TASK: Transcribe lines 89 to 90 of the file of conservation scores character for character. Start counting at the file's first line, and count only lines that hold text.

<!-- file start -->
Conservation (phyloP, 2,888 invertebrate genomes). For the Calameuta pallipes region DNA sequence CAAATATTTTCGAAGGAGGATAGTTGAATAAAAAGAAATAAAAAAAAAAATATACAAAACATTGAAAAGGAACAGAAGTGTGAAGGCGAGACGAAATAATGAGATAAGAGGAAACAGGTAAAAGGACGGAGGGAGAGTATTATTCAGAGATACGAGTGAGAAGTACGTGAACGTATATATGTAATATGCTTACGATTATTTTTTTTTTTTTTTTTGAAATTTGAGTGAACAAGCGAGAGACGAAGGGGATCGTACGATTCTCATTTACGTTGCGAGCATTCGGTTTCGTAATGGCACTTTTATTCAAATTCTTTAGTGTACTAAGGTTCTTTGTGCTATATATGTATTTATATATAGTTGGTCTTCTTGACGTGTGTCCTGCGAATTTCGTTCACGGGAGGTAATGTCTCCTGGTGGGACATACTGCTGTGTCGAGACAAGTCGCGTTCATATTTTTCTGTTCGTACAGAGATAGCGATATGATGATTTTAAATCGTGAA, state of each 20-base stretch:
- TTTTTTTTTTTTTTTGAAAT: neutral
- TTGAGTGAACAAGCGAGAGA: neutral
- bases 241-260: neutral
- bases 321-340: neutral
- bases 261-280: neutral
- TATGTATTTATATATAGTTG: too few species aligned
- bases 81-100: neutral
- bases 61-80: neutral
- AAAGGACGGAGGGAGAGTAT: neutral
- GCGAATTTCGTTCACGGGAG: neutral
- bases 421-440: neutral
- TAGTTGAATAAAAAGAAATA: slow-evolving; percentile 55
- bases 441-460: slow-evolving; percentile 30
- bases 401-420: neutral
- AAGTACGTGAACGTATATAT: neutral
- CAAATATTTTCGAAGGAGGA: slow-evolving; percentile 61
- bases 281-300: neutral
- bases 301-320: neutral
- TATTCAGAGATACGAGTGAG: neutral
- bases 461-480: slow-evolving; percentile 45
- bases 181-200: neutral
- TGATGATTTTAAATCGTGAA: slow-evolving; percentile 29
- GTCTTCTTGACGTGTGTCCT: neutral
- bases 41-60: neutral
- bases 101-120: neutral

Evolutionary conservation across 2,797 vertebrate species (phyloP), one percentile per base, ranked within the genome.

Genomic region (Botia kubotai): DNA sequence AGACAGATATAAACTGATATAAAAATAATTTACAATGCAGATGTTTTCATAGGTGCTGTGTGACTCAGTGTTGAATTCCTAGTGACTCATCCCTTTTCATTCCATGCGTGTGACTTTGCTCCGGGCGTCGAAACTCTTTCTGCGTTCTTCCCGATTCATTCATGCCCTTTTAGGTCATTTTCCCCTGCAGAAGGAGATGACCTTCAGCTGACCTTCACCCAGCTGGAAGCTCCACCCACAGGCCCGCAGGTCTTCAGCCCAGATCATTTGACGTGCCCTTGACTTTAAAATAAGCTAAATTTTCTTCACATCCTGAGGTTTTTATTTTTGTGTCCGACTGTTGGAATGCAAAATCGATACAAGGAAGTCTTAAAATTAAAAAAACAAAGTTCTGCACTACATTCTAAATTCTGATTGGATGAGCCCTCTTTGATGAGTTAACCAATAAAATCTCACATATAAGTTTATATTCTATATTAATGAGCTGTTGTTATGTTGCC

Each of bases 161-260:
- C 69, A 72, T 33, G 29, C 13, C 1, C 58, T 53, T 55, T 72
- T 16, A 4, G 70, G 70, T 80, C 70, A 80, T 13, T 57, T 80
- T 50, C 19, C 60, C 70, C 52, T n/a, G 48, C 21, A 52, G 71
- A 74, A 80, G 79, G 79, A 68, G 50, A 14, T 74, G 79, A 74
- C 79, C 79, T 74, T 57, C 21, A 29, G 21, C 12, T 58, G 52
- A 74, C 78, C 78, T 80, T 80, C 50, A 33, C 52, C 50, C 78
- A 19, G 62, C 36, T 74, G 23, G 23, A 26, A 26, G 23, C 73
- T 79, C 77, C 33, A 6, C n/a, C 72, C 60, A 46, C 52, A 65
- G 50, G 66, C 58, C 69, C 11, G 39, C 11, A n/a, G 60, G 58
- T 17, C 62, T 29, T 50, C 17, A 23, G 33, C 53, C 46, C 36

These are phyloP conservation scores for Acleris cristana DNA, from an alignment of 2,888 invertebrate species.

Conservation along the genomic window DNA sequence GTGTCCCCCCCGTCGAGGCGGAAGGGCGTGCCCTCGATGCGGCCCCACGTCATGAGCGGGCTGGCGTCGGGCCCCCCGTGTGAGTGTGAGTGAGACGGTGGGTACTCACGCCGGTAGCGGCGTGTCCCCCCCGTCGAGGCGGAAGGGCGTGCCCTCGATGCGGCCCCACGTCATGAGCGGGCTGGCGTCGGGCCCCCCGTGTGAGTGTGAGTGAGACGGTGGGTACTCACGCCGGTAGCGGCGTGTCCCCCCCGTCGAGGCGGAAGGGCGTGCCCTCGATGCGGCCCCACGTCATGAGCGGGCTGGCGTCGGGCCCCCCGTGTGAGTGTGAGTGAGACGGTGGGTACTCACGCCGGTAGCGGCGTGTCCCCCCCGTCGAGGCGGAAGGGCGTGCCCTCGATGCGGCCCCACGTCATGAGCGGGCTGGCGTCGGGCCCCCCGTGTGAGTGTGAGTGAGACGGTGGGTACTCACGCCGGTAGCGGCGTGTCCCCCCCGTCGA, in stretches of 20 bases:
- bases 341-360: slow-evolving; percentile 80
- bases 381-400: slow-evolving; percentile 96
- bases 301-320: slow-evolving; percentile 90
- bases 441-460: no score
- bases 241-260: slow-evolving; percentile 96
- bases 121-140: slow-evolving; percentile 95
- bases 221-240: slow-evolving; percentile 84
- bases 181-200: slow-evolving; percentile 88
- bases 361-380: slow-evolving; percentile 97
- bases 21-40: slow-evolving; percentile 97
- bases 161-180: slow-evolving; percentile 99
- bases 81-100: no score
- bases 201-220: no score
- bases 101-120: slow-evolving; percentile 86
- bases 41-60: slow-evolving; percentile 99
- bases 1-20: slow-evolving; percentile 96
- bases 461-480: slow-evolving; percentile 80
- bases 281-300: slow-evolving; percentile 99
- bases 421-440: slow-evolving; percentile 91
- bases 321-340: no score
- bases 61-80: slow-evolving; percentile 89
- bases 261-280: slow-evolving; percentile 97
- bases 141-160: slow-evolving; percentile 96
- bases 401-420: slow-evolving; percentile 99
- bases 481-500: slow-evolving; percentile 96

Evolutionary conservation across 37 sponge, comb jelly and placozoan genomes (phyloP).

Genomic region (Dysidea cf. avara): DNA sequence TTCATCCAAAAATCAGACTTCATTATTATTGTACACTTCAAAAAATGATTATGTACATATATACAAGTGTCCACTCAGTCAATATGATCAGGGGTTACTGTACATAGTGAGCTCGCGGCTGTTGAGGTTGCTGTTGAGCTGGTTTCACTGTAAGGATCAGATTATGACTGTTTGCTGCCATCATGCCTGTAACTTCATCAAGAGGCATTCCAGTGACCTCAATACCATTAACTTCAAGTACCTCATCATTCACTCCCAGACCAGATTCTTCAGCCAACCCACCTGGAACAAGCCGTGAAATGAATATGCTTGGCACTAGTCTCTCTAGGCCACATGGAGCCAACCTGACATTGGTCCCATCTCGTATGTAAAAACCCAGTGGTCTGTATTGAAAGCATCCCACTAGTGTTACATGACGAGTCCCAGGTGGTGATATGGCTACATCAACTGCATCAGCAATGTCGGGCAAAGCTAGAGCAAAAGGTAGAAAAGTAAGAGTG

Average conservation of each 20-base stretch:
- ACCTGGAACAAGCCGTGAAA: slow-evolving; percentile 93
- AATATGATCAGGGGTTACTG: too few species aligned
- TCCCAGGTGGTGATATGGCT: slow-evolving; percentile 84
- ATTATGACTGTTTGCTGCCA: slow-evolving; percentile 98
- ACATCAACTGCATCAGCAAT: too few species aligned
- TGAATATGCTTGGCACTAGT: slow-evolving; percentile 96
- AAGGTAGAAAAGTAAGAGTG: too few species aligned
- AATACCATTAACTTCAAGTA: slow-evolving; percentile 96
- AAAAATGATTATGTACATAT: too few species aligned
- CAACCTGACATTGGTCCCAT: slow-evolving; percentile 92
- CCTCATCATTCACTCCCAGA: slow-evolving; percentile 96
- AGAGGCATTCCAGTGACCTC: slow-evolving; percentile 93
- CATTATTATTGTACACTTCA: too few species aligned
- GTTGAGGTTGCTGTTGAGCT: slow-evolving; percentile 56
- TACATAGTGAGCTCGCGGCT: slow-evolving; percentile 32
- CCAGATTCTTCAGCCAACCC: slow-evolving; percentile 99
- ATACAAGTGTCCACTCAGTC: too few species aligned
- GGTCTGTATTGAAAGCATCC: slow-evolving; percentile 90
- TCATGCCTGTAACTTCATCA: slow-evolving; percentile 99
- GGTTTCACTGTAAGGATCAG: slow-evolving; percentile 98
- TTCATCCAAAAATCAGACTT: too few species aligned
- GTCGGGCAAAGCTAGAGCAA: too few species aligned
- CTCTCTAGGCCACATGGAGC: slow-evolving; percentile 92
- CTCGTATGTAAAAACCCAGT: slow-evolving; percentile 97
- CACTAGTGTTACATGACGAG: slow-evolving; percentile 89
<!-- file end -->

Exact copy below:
- GGTTTCACTGTAAGGATCAG: slow-evolving; percentile 98
- TTCATCCAAAAATCAGACTT: too few species aligned